Monday, December 6, 2010

340 Feet

  Back in the late 50's when I was growing up, there was a syndicated tv show called, "Home Run Derby" hosted by announcer Ray Scott and it was filmed at the old Wrigley Field in Los Angeles.  There would be a batting practice pitcher with a bucket of new baseballs and he'd lob them into the wheelhouses of guys like Willie Mays, Mickey Mantle, Eddie Mathews, Harmon Killebrew, Frank Robinson, etc.  It would take these guys about 3 pitches to get their timing down to the slower pitching but when they found their range, they would start crushing balls halfway up the light towers and Scott would announce, "she's gone".  It would always be Mantle against Mays or Orlando Cepeda against Rocky Colavito (don't knock the Rock!) and while one guy was in their swinging, Scott would interview the other.  Me and my buddies really sucked it up as we had seen games at that stadium, in person, when the Los Angeles Angels played there in the Pacific Coast league about '55 and '56.  
  Anyway, I remember the fence in left center had a sign that said 340 which meant it was 340 feet to it and a pretty short porch for a major league slugger.  I think Mantle would hit 'em way over 100 feet over the wall and the baseballs would disappear into some old tract homes sometimes bouncing real high down the asphalt in sight, hit a car, "clunk!"(our favorite) or land on a roof.  Absolute nirvana for us, Pony Leaguers.
  In 1960, I was 14 and a pretty stout young athlete (5' 5", 130 lbs) and was always testing myself for strength, speed, quickness and athletic ability against guys my age and I was way past the any average curve.  I excelled against athletes my age so I started gunning for high school records, even past that, but never forgot that 340 sign at Wrigley Field.  I wondered if I could get into one good and drive it over that 12 foot brick fence.
  One night that summer at Pony League practice, I was taking my right-handed hacks against my coach, Bernie Fitzpatrick on a field at Izaak Walton junior high. There was this huge fenced-in orange grove that ran from the right field foul line all the way west  to the street but provided a "center field", too.
I was swinging an Adirondack. "Willie Mays", 33" wooden bat and really got into one to straight away center...and it sailed deep into the orange grove, a mammoth wallop.  I thought, "God, I really hit that a long way"...Nobody could believe it except probably cocky me.  I kept thinking to myself, "I wonder if it went over 340 feet and would have gone out of Wrigley Field!" and I knew I had to know immediately.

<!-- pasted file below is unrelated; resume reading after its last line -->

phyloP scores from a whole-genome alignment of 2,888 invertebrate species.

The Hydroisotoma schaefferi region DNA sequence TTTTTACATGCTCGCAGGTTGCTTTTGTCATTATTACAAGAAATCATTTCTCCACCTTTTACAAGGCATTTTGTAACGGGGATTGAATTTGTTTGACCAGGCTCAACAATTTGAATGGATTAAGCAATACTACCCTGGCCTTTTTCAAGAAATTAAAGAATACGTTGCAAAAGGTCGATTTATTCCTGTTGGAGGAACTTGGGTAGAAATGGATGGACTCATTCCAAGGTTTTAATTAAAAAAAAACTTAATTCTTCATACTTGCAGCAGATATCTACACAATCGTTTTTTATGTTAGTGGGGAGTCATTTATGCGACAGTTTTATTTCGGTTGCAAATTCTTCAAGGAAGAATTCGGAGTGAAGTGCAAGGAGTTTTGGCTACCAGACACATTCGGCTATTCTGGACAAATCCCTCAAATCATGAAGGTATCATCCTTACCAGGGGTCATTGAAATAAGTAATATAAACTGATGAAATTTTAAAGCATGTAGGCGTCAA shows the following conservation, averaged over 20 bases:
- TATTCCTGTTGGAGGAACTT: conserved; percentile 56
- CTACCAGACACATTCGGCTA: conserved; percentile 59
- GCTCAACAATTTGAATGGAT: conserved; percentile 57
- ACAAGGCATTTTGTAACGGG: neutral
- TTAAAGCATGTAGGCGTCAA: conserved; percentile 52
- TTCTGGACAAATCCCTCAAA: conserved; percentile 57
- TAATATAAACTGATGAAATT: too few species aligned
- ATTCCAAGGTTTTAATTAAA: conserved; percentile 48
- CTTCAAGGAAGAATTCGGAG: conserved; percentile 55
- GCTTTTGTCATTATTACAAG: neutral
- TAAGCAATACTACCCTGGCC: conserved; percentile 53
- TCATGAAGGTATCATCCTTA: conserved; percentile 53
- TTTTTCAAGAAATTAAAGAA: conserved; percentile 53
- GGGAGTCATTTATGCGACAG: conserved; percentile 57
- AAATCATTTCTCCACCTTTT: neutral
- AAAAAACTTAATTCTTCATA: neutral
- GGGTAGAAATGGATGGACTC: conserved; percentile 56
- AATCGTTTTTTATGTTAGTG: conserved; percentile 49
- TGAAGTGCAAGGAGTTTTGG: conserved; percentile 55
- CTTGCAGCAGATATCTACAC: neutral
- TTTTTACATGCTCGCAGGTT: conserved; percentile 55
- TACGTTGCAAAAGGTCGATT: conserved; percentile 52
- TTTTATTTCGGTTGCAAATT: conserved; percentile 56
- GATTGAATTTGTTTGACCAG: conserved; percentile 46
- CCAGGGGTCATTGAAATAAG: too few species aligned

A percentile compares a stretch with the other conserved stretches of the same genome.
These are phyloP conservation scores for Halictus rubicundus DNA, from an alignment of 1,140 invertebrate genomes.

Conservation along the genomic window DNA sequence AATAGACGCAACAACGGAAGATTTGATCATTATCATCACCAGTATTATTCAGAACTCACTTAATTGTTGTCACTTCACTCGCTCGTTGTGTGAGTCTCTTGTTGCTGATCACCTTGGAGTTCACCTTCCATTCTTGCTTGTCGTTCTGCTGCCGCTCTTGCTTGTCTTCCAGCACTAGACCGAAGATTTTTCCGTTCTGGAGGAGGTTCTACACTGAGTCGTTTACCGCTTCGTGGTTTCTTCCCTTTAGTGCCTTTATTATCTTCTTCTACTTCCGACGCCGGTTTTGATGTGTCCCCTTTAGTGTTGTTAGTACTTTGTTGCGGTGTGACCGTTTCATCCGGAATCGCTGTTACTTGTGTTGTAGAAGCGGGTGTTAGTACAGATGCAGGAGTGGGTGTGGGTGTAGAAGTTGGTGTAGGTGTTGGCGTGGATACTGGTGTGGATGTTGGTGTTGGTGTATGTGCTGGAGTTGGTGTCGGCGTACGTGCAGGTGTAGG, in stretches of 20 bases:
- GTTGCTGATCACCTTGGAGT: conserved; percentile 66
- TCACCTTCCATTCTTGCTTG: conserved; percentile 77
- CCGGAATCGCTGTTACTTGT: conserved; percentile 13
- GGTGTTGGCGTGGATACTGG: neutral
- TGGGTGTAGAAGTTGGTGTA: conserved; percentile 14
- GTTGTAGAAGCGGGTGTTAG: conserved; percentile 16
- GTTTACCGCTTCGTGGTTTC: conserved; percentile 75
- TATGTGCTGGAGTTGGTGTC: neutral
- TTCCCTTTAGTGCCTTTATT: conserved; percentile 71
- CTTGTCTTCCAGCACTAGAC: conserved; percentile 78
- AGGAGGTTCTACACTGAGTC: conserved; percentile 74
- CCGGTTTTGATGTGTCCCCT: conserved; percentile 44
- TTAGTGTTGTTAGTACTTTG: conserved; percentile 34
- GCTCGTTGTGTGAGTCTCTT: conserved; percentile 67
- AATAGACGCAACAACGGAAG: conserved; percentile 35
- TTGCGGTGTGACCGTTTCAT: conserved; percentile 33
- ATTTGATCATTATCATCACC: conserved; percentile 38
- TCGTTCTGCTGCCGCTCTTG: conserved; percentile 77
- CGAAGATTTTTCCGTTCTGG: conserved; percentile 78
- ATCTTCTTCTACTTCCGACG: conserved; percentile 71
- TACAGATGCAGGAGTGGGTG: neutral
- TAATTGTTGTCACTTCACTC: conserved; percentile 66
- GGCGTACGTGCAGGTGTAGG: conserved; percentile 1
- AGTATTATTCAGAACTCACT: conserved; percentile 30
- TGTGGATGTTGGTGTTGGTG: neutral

So, I ran home, got a ball of kite string and a nail and ran back to the field in anticipation...nailed down the string at home plate, ran towards center field unraveling the kite string as straight and hopped the chain-link fence where the white ball was plopped down in soft, recently plowed brown earth like a golf ball in sand trap.  I leaned down to the ball, snapped off the string and I had my measurement.
Almost frantic, I reeled it all in and made a bee-line for my house and the wooden yard stick in the garage.  There I unraveled it, length-wise or 3 feet around two nails in the ground, and kept count in my head...when I ran out of string, I had...116 lengths or 348 feet...I did it!!  I had major league power at 14!!  Not exactly scientific data collecting but it was good enough and very significant to me.  No one would believe how far I had jacked one but I knew...and even better thoughts to ponder, how far would I be able to hit one in high school?  That is another story but I will say this: When I was 18, I played on a Los Angeles Dodger Rookie baseball team and we played the Watts All-Stars in that same Wrigley Field with 340 sign in left-center.  I would be standing in the same batter's box where they filmed "Home Run Derby"...too cool.
Before the game, I was up at the plate, taking batting practice and cracking towering home runs far over that same 340 fence and thick LA smog, hitting houses, parked cars and watching some of the balls bouncing down the street so you could see them..."a way out there and she's gone!"  I can't tell you the feeling of power and accomplishment that came over me. A couple of other teammates were hanging around the cage, getting on me a little about hitting so many, so far out of the park and I just smiled and laughed and said, "Hell, I could've hit 'em out here when I was 14, boys!" 
And you know what, friends and neighbors?  I was pretty much right!


  1. You are a great story teller Mike. Loved it.

  2. Mike, I enjoyed this. You brought back a lot of memories of playing ball when I was a kid. You do a great job recalling the confidence you had and how important baseball was in those days.